In researching the topic of post-literate society, today I stumbled on asemic writing. And I do mean stumbled.The best scientific definition I could arrive at for it comes from Wikipedia:
Asemic writing is a wordless open semantic form of writing. The word asemic means “having no specific semantic content”. With the nonspecificity of asemic writing there comes a vacuum of meaning which is left for the reader to fill in and interpret.
This is an example of asemic writing:
So is this:
Again from Wikipedia,
Influences on asemic writing are illegible, invented, or primal scripts (cave paintings, doodles, children’s drawings, etc.). But instead of being thought of as mimicry of preliterate expression, asemic writing may be considered to be a postliterate style of writing that uses all forms of creativity for inspiration.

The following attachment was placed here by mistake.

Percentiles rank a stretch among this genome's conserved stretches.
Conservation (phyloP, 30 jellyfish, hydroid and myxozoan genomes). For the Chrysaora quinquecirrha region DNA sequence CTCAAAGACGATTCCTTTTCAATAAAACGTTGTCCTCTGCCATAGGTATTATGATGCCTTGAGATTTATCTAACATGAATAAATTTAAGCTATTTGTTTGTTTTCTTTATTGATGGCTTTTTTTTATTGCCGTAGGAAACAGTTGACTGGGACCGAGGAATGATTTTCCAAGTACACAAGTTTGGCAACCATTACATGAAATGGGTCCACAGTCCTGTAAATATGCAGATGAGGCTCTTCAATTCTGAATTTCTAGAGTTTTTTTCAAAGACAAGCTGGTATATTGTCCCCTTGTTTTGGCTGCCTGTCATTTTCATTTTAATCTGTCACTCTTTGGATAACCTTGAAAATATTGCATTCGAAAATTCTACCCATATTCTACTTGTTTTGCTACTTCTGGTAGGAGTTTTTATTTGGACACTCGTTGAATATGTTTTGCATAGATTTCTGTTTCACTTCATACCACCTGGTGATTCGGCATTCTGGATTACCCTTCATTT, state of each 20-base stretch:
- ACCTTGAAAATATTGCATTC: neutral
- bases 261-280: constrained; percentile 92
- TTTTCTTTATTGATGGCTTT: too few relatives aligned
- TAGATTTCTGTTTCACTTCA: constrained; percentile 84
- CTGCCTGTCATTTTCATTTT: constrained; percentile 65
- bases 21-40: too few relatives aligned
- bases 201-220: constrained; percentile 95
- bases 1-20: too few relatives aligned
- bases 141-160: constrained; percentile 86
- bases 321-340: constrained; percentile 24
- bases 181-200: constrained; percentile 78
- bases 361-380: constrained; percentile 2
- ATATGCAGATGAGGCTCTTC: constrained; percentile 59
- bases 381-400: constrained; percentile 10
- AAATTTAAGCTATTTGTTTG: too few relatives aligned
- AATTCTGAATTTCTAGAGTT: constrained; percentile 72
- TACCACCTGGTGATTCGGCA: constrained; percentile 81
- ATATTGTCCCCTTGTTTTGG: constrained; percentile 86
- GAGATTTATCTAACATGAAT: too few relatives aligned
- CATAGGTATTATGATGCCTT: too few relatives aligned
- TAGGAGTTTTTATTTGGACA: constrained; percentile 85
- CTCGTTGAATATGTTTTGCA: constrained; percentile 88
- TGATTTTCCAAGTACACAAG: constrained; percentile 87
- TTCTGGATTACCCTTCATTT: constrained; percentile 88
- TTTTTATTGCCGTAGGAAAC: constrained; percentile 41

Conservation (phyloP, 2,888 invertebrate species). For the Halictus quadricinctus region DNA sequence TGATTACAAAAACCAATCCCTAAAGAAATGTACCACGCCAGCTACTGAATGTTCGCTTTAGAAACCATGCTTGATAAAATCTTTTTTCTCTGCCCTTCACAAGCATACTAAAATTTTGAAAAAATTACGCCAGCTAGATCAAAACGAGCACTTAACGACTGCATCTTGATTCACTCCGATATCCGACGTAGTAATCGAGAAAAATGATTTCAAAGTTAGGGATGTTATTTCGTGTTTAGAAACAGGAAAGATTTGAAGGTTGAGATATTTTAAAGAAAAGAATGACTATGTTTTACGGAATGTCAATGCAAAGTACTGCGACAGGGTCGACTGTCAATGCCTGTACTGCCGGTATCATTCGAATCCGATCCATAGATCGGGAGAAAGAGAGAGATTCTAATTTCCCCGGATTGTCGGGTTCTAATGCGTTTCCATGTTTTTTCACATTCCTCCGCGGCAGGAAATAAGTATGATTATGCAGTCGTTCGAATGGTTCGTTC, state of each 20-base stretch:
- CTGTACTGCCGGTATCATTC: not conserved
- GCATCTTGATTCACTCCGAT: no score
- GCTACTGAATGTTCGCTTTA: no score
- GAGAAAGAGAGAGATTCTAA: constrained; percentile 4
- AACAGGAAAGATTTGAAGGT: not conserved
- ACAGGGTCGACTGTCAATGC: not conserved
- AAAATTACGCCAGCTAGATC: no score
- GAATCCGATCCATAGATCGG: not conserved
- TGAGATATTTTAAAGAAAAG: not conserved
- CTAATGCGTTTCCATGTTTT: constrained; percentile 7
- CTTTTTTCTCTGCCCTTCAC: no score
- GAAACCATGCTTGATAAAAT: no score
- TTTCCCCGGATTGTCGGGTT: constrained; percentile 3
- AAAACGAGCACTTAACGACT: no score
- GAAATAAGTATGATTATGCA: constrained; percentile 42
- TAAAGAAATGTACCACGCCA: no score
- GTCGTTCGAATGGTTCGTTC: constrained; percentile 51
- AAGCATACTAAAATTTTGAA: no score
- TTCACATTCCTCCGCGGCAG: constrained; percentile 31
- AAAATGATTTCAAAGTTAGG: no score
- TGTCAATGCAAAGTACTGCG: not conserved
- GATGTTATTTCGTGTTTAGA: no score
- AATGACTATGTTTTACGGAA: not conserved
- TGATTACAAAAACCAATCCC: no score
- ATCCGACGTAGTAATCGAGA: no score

Another attempt at explanation of asemic writing comes from Asemic.net:
It looks like writing, but we can’t quite read it… Most people make asemic writing at some time, possibly when testing a new pen… Many of us made asemic writing before we were able to write words. Looking at asemic writing does something to us. Some examples have pictograms or ideograms, which suggest a meaning through their shape. Others take us for a ride along their curves. We like some, we dislike others.
They can definitely be beautiful:
But if no one can read it and the meaning is entirely subjective, can it be considered writing? Is it art instead? How would you catalog an asemic document? Would you add this asemic book to your fiction collection, or does it go in the art section?